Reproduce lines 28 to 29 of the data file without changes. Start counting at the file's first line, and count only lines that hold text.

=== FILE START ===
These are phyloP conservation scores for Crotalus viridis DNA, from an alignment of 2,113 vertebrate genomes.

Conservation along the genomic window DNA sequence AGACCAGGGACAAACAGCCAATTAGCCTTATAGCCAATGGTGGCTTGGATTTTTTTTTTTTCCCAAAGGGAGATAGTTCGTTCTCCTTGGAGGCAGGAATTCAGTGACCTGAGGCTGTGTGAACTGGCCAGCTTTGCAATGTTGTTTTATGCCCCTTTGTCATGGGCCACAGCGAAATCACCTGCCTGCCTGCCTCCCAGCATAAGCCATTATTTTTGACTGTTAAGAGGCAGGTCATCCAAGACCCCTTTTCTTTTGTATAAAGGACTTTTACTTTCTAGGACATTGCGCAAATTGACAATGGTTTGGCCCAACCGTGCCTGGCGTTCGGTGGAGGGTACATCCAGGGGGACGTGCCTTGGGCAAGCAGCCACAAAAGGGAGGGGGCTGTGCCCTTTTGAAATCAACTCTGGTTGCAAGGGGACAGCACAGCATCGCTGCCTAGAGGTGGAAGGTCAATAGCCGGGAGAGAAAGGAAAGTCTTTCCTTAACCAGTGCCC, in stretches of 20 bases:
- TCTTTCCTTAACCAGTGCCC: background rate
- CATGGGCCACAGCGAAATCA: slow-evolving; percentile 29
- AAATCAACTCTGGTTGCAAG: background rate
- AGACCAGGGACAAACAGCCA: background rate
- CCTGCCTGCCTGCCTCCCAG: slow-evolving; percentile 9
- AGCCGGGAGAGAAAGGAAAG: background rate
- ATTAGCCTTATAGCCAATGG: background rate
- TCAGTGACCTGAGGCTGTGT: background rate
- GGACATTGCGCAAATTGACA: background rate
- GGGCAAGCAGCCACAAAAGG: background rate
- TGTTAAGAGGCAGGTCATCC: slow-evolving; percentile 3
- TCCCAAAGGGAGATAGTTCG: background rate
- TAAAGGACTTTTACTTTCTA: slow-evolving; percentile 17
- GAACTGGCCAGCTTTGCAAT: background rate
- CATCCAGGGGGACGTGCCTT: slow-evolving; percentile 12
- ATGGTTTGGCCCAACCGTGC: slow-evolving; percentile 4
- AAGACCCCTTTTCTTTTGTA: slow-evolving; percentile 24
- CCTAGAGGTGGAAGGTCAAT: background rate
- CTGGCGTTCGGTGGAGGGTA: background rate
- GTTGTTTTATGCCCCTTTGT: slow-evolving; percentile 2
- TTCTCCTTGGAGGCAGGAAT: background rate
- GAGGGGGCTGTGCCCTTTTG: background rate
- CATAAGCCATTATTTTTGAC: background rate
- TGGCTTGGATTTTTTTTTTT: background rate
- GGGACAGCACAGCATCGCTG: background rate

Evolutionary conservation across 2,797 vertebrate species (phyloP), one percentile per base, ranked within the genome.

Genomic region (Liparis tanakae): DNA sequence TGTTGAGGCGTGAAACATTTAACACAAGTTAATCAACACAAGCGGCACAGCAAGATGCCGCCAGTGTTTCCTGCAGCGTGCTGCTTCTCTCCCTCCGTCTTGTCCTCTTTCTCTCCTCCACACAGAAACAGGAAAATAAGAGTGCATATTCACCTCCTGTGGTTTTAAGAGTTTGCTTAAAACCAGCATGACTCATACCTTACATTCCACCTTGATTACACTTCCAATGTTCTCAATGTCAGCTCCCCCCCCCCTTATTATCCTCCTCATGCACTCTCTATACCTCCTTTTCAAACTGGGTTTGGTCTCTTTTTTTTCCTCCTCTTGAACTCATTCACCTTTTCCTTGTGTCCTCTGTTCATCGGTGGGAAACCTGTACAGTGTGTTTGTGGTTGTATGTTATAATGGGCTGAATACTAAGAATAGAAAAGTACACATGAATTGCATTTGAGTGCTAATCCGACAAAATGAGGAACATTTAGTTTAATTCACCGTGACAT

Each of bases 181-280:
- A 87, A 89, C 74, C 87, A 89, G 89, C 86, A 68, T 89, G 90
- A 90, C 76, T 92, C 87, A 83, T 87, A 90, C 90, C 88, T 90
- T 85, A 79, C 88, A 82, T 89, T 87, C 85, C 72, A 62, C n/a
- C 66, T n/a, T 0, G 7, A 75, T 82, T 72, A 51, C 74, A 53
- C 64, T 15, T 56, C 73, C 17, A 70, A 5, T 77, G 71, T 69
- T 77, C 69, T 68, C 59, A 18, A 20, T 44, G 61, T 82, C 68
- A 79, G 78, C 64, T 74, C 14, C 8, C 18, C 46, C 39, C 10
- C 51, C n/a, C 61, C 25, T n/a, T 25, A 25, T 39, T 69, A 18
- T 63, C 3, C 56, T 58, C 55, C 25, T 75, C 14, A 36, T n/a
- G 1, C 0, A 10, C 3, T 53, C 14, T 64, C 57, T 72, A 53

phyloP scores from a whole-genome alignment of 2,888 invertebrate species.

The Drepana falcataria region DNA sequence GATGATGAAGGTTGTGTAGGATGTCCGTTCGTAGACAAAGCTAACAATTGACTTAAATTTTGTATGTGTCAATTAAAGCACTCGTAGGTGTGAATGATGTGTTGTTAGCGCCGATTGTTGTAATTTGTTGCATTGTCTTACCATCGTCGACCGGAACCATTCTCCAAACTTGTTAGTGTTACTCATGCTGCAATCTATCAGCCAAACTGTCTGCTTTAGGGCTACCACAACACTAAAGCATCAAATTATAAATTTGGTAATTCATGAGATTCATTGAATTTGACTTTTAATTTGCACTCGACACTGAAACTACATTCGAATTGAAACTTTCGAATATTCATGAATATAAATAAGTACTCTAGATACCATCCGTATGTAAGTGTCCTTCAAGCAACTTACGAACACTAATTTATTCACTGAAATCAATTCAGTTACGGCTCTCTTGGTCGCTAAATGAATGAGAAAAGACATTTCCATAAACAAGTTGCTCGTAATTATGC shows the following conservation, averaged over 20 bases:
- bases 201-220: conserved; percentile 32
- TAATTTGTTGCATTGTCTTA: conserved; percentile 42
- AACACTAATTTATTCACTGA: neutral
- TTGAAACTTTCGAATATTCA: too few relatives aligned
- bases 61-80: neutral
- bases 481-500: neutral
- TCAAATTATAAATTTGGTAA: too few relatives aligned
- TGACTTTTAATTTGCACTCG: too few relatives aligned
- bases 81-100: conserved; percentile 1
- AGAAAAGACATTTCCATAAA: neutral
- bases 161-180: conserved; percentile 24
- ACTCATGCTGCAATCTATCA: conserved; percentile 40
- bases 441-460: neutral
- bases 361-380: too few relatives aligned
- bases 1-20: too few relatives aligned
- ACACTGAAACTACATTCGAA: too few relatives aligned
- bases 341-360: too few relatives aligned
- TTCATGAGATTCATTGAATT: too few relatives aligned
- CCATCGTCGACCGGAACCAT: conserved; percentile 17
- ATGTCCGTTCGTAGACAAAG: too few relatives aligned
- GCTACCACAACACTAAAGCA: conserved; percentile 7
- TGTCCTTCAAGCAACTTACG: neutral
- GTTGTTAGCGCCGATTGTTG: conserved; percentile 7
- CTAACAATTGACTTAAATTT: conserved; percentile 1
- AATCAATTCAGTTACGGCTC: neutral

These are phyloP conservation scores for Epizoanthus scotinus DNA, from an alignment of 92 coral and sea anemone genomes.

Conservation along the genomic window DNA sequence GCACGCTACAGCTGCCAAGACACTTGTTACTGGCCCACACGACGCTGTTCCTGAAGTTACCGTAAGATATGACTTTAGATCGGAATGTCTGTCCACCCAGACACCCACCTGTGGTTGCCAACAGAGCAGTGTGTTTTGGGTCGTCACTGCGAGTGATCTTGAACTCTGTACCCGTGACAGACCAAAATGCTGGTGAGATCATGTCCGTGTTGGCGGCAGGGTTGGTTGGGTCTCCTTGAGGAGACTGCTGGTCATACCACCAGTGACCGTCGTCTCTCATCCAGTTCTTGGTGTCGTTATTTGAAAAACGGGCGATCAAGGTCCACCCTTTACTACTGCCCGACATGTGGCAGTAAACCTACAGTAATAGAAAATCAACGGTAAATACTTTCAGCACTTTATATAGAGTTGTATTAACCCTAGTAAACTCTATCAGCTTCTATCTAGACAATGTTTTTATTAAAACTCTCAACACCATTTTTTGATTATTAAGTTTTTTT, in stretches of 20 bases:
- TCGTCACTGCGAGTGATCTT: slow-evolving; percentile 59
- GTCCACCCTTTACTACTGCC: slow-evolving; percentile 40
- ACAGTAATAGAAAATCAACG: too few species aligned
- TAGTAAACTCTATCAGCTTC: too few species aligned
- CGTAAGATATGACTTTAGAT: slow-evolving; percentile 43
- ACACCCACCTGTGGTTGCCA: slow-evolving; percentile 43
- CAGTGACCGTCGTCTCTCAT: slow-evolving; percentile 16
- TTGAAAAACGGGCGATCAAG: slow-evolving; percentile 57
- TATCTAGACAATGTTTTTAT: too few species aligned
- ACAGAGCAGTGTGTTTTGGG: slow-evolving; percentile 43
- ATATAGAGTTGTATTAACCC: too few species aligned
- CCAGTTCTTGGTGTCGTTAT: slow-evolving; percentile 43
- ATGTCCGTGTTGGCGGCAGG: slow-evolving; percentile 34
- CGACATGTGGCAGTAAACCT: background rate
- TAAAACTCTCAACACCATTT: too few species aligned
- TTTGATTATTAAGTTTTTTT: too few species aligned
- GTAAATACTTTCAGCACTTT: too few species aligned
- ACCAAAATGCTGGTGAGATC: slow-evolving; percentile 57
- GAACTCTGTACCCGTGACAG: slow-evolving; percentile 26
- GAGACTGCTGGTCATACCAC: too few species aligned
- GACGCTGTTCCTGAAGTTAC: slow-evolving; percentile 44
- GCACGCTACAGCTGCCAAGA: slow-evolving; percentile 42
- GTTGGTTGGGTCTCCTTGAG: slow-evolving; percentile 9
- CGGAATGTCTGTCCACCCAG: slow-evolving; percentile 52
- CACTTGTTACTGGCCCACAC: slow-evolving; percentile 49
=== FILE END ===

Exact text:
Evolutionary conservation across 2,797 vertebrate species (phyloP), one percentile per base, ranked within the genome.

Genomic region (Liparis tanakae): DNA sequence TGTTGAGGCGTGAAACATTTAACACAAGTTAATCAACACAAGCGGCACAGCAAGATGCCGCCAGTGTTTCCTGCAGCGTGCTGCTTCTCTCCCTCCGTCTTGTCCTCTTTCTCTCCTCCACACAGAAACAGGAAAATAAGAGTGCATATTCACCTCCTGTGGTTTTAAGAGTTTGCTTAAAACCAGCATGACTCATACCTTACATTCCACCTTGATTACACTTCCAATGTTCTCAATGTCAGCTCCCCCCCCCCTTATTATCCTCCTCATGCACTCTCTATACCTCCTTTTCAAACTGGGTTTGGTCTCTTTTTTTTCCTCCTCTTGAACTCATTCACCTTTTCCTTGTGTCCTCTGTTCATCGGTGGGAAACCTGTACAGTGTGTTTGTGGTTGTATGTTATAATGGGCTGAATACTAAGAATAGAAAAGTACACATGAATTGCATTTGAGTGCTAATCCGACAAAATGAGGAACATTTAGTTTAATTCACCGTGACAT